It irritates me a little that reporters love to include quotes from people saying these goofy prayers in their coverage of natural disasters. It irritates me more that enlightened members of the clergy who don’t buy into this notion of God-as-the-Wizard-of-Oz flipping controls behind the curtain remain silent when it comes to labeling this type of praying as complete bullshit. It’s one of many reasons that I don’t attend church here in Northfield or anywhere else.
Johnson said with a cracking voice as he talked with CBS near the 18th green that the victory meant even more on Easter, as he credited Jesus and his late grandfather for helping him steel nerves.
Normally, athlets trust on their ways of playing or their clothes and gears they are wearing when they are in game like https://batandballgame.com/ that have awesome and most durable gears for athletes to boost their confidence and focus on the game. When athletes give credit to God after a victory, the implication is that they won because God wanted them to win, that they put their trust or faith in God and were rewarded.
Johnson evidently didn’t pray to Jesus to help him win, he prayed to Jesus to help him stay calm. It’s an important distinction. We don’t know what the internal words of his prayer were, of course. But it probably wasn’t just a simple plea whenever he noticed his nervousness, ie, “Help me to stay calm, Jesus.” Rather, he likely had a prayer that he repeatedly recited, and it functioned as a way to mentally focus, helping him to stay ‘in the present’ rather than letting the mind trigger fears which create muscle tension which inhibits athletic performance.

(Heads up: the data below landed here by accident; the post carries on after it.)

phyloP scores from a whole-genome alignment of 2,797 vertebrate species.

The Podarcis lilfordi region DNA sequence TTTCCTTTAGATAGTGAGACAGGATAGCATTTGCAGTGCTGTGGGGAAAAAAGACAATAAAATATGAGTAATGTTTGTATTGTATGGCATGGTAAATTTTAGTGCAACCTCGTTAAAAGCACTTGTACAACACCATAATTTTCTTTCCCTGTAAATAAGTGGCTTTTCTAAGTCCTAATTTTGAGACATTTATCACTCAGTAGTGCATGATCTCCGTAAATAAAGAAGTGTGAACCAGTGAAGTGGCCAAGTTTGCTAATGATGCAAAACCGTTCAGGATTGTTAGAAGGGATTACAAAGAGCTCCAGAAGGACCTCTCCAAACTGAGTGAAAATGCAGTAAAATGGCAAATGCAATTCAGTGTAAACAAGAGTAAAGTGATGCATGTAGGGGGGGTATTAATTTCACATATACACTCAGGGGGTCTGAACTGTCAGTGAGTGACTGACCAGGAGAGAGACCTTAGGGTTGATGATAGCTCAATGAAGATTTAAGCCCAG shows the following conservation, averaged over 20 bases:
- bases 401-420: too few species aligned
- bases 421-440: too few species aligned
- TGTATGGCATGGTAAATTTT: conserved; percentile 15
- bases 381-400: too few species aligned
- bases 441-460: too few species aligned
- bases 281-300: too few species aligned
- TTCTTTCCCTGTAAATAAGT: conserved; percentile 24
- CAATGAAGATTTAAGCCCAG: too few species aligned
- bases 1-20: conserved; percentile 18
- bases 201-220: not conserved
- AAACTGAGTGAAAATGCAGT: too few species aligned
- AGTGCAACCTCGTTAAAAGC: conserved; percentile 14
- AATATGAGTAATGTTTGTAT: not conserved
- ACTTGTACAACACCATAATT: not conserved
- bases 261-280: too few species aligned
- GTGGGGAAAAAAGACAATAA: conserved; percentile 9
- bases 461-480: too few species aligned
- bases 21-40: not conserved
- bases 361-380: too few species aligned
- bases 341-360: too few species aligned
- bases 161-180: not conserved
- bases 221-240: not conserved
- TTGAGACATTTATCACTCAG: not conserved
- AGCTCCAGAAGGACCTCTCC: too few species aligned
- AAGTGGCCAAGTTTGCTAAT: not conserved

Be not that far from me, for trouble is near; haste Thee to help me. Blessed be the Lord my strength, which teacheth my hands to war, and my fingers to fight. My goodness, and my fortress; my high tower, and my deliverer; my shield, and he in whom I trust; who subdueth my people under me. O my God, I trust in thee: let me not be ashamed, let not mine enemies triumph over me.
He thinks God is helping him to vanquish his enemies, but it’s the calming effect of the prayer that quiets his mind, thereby calming his nerves and steadying his muscles and allowing his special athletic skill to be effective. Unfortunately, none of this is a match for a German tank which blows him out his sharpshooter perch towards the end of the movie. (I suppose one could argue that the German soldier operating that tank might have prayed more effectively than Private Jackson and therefore God answered the German’s prayer and not the American’s. But let’s not go there for now.)